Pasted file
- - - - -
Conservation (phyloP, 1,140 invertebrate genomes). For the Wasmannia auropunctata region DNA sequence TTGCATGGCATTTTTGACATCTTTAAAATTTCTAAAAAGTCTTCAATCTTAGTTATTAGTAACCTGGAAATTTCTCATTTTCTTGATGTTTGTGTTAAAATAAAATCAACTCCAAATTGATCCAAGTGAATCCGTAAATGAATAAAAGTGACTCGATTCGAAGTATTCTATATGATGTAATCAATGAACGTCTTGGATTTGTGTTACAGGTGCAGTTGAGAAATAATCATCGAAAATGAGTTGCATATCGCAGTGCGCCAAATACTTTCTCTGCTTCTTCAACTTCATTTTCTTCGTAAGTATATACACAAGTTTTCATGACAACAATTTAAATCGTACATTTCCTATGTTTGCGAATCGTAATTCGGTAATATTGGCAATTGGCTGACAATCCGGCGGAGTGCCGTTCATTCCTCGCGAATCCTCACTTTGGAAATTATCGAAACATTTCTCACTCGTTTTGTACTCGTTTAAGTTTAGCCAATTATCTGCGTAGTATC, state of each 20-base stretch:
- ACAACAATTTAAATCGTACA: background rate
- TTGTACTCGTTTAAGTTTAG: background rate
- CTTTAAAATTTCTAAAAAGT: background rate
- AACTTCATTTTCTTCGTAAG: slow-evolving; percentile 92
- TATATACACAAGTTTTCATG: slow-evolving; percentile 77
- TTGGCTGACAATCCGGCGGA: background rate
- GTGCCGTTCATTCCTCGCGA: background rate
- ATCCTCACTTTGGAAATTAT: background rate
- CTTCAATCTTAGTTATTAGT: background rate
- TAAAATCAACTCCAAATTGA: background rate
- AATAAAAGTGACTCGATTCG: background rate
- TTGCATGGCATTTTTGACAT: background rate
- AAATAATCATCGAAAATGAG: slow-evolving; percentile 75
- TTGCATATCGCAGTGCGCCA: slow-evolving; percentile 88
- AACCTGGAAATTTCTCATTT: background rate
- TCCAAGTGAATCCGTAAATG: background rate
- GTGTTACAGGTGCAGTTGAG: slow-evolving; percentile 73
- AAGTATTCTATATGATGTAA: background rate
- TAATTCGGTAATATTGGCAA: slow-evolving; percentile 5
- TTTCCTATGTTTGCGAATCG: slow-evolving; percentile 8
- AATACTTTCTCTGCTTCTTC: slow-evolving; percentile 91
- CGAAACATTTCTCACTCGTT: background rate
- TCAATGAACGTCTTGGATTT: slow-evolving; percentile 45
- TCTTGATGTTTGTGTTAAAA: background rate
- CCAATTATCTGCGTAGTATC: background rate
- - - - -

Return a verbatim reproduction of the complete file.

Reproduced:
Conservation (phyloP, 1,140 invertebrate genomes). For the Wasmannia auropunctata region DNA sequence TTGCATGGCATTTTTGACATCTTTAAAATTTCTAAAAAGTCTTCAATCTTAGTTATTAGTAACCTGGAAATTTCTCATTTTCTTGATGTTTGTGTTAAAATAAAATCAACTCCAAATTGATCCAAGTGAATCCGTAAATGAATAAAAGTGACTCGATTCGAAGTATTCTATATGATGTAATCAATGAACGTCTTGGATTTGTGTTACAGGTGCAGTTGAGAAATAATCATCGAAAATGAGTTGCATATCGCAGTGCGCCAAATACTTTCTCTGCTTCTTCAACTTCATTTTCTTCGTAAGTATATACACAAGTTTTCATGACAACAATTTAAATCGTACATTTCCTATGTTTGCGAATCGTAATTCGGTAATATTGGCAATTGGCTGACAATCCGGCGGAGTGCCGTTCATTCCTCGCGAATCCTCACTTTGGAAATTATCGAAACATTTCTCACTCGTTTTGTACTCGTTTAAGTTTAGCCAATTATCTGCGTAGTATC, state of each 20-base stretch:
- ACAACAATTTAAATCGTACA: background rate
- TTGTACTCGTTTAAGTTTAG: background rate
- CTTTAAAATTTCTAAAAAGT: background rate
- AACTTCATTTTCTTCGTAAG: slow-evolving; percentile 92
- TATATACACAAGTTTTCATG: slow-evolving; percentile 77
- TTGGCTGACAATCCGGCGGA: background rate
- GTGCCGTTCATTCCTCGCGA: background rate
- ATCCTCACTTTGGAAATTAT: background rate
- CTTCAATCTTAGTTATTAGT: background rate
- TAAAATCAACTCCAAATTGA: background rate
- AATAAAAGTGACTCGATTCG: background rate
- TTGCATGGCATTTTTGACAT: background rate
- AAATAATCATCGAAAATGAG: slow-evolving; percentile 75
- TTGCATATCGCAGTGCGCCA: slow-evolving; percentile 88
- AACCTGGAAATTTCTCATTT: background rate
- TCCAAGTGAATCCGTAAATG: background rate
- GTGTTACAGGTGCAGTTGAG: slow-evolving; percentile 73
- AAGTATTCTATATGATGTAA: background rate
- TAATTCGGTAATATTGGCAA: slow-evolving; percentile 5
- TTTCCTATGTTTGCGAATCG: slow-evolving; percentile 8
- AATACTTTCTCTGCTTCTTC: slow-evolving; percentile 91
- CGAAACATTTCTCACTCGTT: background rate
- TCAATGAACGTCTTGGATTT: slow-evolving; percentile 45
- TCTTGATGTTTGTGTTAAAA: background rate
- CCAATTATCTGCGTAGTATC: background rate